Punish or Pamper?

On CBS Morning there was a piece titled Punish or Pamper. The piece was about how to maximize productivity in the workplace. Why is this an either/or issue? Is managing a team really just about punish or pamper? I don’t think so…

There are times when employees need and deserve to be pampered and conversely there are times when it is appropriate to “punish”. I’m not a fan of the word punish. The connotation is too negative, too divisive. Punishment is equal to “going to jail”, the adult version of “time out”. In business we shouldn’t punish an employee, we should coach them or in cases where coaching doesn’t work help them redirect their career.

The primary job of a manager is to create a work environment that maximizes the performance of every employee. To get maximum performance requires the manager to understand what motivates each of the staff, understand what their individual goals and aspirations are, what situations result in distractions and/or decreased performance, and what tools and support they need to be excellent and expert in their role. A punish or pamper mentality reduces the manager’s job to that of a surrogate parent, not an effective leader or even an adequate manager.

So, how does a manager become an effective leader?

Stop treating those that report to you as children; treat them as adults. Adults can make decisions and self-direct their efforts. Adults are held responsible for their decisions, good or bad, and for their actions, good or bad. Adults don’t purposely make mistakes and get away with them. Adults do make mistakes due to bad judgement or bad information. A leader always assumes positive intention by staff and uses mistakes as an opportunity to teach and coach.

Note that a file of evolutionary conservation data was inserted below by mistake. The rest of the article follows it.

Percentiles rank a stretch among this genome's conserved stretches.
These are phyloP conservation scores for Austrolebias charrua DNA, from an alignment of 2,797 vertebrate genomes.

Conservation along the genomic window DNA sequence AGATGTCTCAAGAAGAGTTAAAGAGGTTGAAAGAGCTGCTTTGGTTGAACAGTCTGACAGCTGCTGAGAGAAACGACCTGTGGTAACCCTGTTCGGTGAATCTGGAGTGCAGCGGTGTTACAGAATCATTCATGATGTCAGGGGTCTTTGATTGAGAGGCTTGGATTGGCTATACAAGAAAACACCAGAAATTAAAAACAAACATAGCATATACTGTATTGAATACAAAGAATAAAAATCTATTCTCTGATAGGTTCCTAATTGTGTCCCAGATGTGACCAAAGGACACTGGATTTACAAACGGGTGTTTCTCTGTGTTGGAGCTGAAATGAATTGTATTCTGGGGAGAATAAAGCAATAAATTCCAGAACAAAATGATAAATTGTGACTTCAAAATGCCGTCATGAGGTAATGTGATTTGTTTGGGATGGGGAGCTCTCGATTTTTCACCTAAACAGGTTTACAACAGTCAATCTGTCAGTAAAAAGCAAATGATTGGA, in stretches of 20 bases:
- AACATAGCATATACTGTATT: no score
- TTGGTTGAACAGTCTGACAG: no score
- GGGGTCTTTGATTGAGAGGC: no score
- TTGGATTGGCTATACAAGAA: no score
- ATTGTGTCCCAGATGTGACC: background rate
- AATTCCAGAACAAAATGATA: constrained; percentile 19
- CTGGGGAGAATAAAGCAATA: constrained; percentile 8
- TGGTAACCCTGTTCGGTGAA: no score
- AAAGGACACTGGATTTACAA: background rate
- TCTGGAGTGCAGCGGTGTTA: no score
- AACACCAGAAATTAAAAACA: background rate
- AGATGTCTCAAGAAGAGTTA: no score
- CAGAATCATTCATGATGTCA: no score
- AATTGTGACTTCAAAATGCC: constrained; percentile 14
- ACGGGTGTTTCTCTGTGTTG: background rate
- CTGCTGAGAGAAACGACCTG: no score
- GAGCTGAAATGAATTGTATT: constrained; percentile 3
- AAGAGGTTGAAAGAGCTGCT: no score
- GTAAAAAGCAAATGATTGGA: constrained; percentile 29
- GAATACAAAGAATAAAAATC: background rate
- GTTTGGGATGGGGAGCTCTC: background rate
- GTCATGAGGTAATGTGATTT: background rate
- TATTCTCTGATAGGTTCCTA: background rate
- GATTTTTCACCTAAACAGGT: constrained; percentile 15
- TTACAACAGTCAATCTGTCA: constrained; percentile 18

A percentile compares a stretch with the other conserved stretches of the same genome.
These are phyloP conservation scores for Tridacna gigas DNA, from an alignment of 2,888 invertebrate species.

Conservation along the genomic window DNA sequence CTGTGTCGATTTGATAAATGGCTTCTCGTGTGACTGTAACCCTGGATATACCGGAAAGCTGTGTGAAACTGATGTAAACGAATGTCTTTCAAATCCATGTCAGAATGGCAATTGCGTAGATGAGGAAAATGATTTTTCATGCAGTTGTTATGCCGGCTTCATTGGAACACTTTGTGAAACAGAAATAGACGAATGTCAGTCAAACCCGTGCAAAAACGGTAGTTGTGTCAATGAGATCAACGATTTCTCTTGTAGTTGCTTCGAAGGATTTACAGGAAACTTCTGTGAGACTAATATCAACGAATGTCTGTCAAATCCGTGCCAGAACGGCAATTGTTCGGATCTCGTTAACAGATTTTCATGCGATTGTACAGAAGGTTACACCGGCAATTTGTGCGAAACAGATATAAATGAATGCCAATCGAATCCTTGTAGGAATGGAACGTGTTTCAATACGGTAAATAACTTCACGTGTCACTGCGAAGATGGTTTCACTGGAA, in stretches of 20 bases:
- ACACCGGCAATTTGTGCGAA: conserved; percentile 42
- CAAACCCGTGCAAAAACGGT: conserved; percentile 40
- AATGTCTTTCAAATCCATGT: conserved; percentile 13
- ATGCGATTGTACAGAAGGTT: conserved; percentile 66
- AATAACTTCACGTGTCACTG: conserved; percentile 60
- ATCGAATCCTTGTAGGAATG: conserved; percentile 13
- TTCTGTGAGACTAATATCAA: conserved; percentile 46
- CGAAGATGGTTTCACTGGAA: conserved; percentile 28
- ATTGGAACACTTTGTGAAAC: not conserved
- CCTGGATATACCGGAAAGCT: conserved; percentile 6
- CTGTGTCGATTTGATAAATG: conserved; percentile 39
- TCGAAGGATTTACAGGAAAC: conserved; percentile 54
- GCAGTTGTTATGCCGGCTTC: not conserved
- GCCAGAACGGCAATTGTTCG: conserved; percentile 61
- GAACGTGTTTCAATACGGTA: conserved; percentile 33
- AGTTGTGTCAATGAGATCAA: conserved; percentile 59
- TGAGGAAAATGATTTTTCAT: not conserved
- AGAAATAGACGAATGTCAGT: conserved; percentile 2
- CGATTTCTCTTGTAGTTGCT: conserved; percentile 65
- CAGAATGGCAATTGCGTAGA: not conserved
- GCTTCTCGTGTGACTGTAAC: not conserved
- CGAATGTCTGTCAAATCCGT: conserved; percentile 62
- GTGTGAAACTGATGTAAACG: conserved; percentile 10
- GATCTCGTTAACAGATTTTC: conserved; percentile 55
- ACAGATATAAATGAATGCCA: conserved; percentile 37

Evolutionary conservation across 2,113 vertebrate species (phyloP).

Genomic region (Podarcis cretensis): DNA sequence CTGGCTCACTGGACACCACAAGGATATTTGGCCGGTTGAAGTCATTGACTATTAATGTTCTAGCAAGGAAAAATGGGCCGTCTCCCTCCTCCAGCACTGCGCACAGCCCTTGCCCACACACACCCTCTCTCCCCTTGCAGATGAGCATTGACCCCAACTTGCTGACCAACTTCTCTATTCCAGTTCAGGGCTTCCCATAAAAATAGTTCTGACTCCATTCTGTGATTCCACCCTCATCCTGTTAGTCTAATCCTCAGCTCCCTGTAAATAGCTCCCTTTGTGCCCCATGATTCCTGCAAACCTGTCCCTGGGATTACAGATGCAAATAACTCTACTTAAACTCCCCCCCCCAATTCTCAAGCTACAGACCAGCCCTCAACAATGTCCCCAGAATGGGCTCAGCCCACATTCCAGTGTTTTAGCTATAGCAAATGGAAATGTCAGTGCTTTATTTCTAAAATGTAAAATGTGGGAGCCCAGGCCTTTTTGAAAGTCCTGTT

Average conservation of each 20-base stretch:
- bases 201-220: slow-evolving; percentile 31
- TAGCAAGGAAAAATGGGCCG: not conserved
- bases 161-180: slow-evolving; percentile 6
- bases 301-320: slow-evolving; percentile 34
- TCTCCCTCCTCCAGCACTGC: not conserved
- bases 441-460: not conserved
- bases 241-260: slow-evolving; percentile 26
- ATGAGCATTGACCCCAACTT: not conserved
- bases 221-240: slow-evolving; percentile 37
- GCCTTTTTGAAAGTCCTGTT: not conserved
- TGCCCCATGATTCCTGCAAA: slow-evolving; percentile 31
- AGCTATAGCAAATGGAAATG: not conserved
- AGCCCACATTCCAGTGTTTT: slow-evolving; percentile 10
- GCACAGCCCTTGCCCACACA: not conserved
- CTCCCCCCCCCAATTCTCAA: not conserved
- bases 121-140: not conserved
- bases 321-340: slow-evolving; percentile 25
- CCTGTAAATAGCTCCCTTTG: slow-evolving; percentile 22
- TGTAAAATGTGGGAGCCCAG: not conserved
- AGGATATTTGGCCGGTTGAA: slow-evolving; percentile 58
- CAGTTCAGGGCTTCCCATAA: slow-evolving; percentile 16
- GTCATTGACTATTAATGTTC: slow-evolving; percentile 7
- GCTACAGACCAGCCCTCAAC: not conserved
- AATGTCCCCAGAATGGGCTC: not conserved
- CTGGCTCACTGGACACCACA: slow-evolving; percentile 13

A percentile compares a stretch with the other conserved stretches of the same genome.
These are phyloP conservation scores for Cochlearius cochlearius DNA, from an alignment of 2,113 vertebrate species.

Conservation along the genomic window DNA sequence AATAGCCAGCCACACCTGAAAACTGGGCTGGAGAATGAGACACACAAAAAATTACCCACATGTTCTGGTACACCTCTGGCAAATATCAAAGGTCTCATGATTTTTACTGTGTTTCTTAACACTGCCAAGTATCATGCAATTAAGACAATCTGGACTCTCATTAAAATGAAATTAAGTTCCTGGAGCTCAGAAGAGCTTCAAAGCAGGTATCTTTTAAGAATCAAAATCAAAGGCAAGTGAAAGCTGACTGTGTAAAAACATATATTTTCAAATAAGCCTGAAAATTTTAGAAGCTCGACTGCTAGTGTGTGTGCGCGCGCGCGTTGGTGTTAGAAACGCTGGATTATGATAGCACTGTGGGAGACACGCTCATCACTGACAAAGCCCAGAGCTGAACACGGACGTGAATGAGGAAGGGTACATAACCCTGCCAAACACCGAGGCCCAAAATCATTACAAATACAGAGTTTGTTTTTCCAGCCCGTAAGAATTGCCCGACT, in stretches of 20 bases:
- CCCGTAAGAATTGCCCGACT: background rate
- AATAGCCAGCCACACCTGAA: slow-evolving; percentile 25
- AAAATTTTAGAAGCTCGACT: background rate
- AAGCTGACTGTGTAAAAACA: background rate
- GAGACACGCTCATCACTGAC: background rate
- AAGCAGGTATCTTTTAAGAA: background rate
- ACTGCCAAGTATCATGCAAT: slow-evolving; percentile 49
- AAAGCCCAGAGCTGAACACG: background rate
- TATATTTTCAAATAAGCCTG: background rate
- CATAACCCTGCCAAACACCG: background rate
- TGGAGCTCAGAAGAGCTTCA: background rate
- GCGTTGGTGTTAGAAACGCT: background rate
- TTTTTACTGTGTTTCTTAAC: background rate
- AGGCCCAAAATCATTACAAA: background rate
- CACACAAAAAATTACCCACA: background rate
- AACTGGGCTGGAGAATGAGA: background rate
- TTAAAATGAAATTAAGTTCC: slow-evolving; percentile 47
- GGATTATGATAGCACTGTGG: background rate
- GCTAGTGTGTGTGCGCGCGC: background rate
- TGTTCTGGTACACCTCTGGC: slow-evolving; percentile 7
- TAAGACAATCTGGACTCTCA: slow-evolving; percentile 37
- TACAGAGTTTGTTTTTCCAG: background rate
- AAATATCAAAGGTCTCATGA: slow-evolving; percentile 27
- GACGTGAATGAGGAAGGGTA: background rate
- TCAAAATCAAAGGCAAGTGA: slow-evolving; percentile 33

In organizations I have led, I have an 80/20 rule. An employee can make mistakes up to 20% of he time. The covenant I create with each employee is to always exhibit trust and integrity in their work. We are all humans and not one of us is perfect. Let’s agree we will sooner or later goof up. I promise to the team when I make a mistake I will own up to it, mea culpa and take the heat. Likewise each team member agrees to own up to their mistakes immediately and accepts responsibility. As leaders we know, if a mistake is made, the imperative should be to immediately take corrective action to mitigate the damage. If we do not create this covenant of trust and integrity with our staff, the ensuing denials, finger-pointing and coverups do immense harm to organizational unity and performance and do nothing to control the damage caused by one innocent mistake. In fact this culture of blame placing versus blame taking magnifies the damage.

A leader’s world is not about punish or pamper, it is about teaching, coaching, mentoring and creating a team that trusts and respects each other. With this team culture, each team member is empowered to take necessary risks in their job and to be expert in the execution of their work because they know the “boss” and their team mates have their back.

Leaders create this culture of high performance by leading with our own mea culpas, by trusting the intentions of their staff, by using real-time teaching and coaching to correct incidents of poor judgement or bad information mistakes. Once it is identified that an employee does not take to the teaching and coaching but continues to make the same mistakes, help them redirect their careers elsewhere. Life is too short to waste on people that fail to learn and improve.

About Rich Jones

Strategic consultant and Keynote Speaker, Rich brings a deep experience in the disciplines of Strategic Planning, Marketing, Business Development, Digital Transformation, Data Utilization, Leadership Development and Cultural Alignment. A husband, father, runner, cyclist, beer drinker with a passion for life.

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